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ask. with me is vicki young. they can ask anything, and it has been a busy day. they could be in for a rough ride. the format of this is different to having five, six or seven party leaders standing behind a podium with a set introduction, shouting at each other for a couple of hours. it is harderfor politicians to deal with the public. the 2015 election seems like a long time ago. but david cameron got asked difficult questions about cuts to welfare. people put forward their personal experiences. it is harder for politicians to fob them off, if you like, maybe, in the way they might do with sound bites with was entered and the like. but they can't do it with real voters that are sitting in front of them. it is a more challenging experience. 45 minutes, an audience of 150 people. as you say, they can ask anything. given what is happening today, climate change, what else will be in
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the list? the question so far they have faced from the members of the public, forjeremy corbyn, there has been a lot about security, what he feels about trident, past associations with the ira, four example. but there will be questions about policy, of course. manifestos. .. it is about policy, of course. manifestos... it is interesting how the economy may be hasn't dominated this election as much as it did two yea rs this election as much as it did two years ago. when ed miliband did this, he was asked, do you think the last labour government spends too much money? it through him, and it was a moment. brexit, of course, i am sure will be raised. theresa may feels that is her strong point. we shall see on all of that. economy, taxation, immigration, iam shall see on all of that. economy, taxation, immigration, i am sure, all of those things. theresa may is going first, they drew lots, is that a disadvantage becausejeremy corbyn can respond to what she says. that is the nearest to a debate we will see. that is true. the only other thing is, last time around, the audience has warmed up by the time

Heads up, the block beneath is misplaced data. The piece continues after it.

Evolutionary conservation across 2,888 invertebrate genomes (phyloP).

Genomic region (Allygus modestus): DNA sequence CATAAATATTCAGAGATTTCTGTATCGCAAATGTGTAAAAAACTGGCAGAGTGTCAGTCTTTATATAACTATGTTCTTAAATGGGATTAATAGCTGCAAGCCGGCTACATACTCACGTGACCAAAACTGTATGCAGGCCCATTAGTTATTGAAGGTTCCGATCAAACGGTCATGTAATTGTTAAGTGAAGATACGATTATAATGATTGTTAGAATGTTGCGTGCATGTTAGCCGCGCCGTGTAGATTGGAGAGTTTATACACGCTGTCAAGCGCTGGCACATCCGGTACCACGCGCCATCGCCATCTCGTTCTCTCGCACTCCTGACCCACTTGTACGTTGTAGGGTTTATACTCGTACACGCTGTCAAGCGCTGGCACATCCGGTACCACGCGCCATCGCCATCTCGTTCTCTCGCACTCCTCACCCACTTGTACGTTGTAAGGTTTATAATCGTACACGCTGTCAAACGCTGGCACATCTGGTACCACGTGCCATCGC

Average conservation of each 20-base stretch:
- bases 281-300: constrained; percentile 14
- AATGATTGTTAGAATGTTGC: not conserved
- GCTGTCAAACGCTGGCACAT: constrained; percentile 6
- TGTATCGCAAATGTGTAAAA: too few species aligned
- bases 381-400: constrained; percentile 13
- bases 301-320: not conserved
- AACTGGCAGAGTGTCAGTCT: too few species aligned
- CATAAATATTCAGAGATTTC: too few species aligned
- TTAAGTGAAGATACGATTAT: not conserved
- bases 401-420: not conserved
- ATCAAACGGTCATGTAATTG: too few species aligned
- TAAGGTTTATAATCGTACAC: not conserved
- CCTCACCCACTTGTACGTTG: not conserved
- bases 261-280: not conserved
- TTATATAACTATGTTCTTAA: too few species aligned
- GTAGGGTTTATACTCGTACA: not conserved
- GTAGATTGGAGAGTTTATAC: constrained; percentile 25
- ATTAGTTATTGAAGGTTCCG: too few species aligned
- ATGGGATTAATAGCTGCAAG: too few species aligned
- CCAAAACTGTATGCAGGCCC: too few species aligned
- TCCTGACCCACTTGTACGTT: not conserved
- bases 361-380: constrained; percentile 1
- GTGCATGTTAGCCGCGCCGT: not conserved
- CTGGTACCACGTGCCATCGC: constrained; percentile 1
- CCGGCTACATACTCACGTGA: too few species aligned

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the second leader came, and they we re the second leader came, and they were a bit more spark you. maybe if you go first, you get them a bit cold. she will be, it she hasn't performed well here. she has been accused of not turning up to the debate on wednesday. she chose not to ta ke debate on wednesday. she chose not to take part in all of that. there has been a backlash from people. it dominated the last few days of whether she was running scared, why she wasn't prepared to defend her record. she has been accused of talking in sound bites rather than sounding out. it is a chance to change that perception. forjeremy corbyn, it is a chance for him to show he can be the next prime minister. perhaps the sort of audience where sound bites would work, which we have seen in previous debates. they have to come up with something which an audience is prepared and happy to hear. that is partly because when we as journalists go to press conferences and ask questions, you ask your question, they answer, but then the microphone is taken away from you.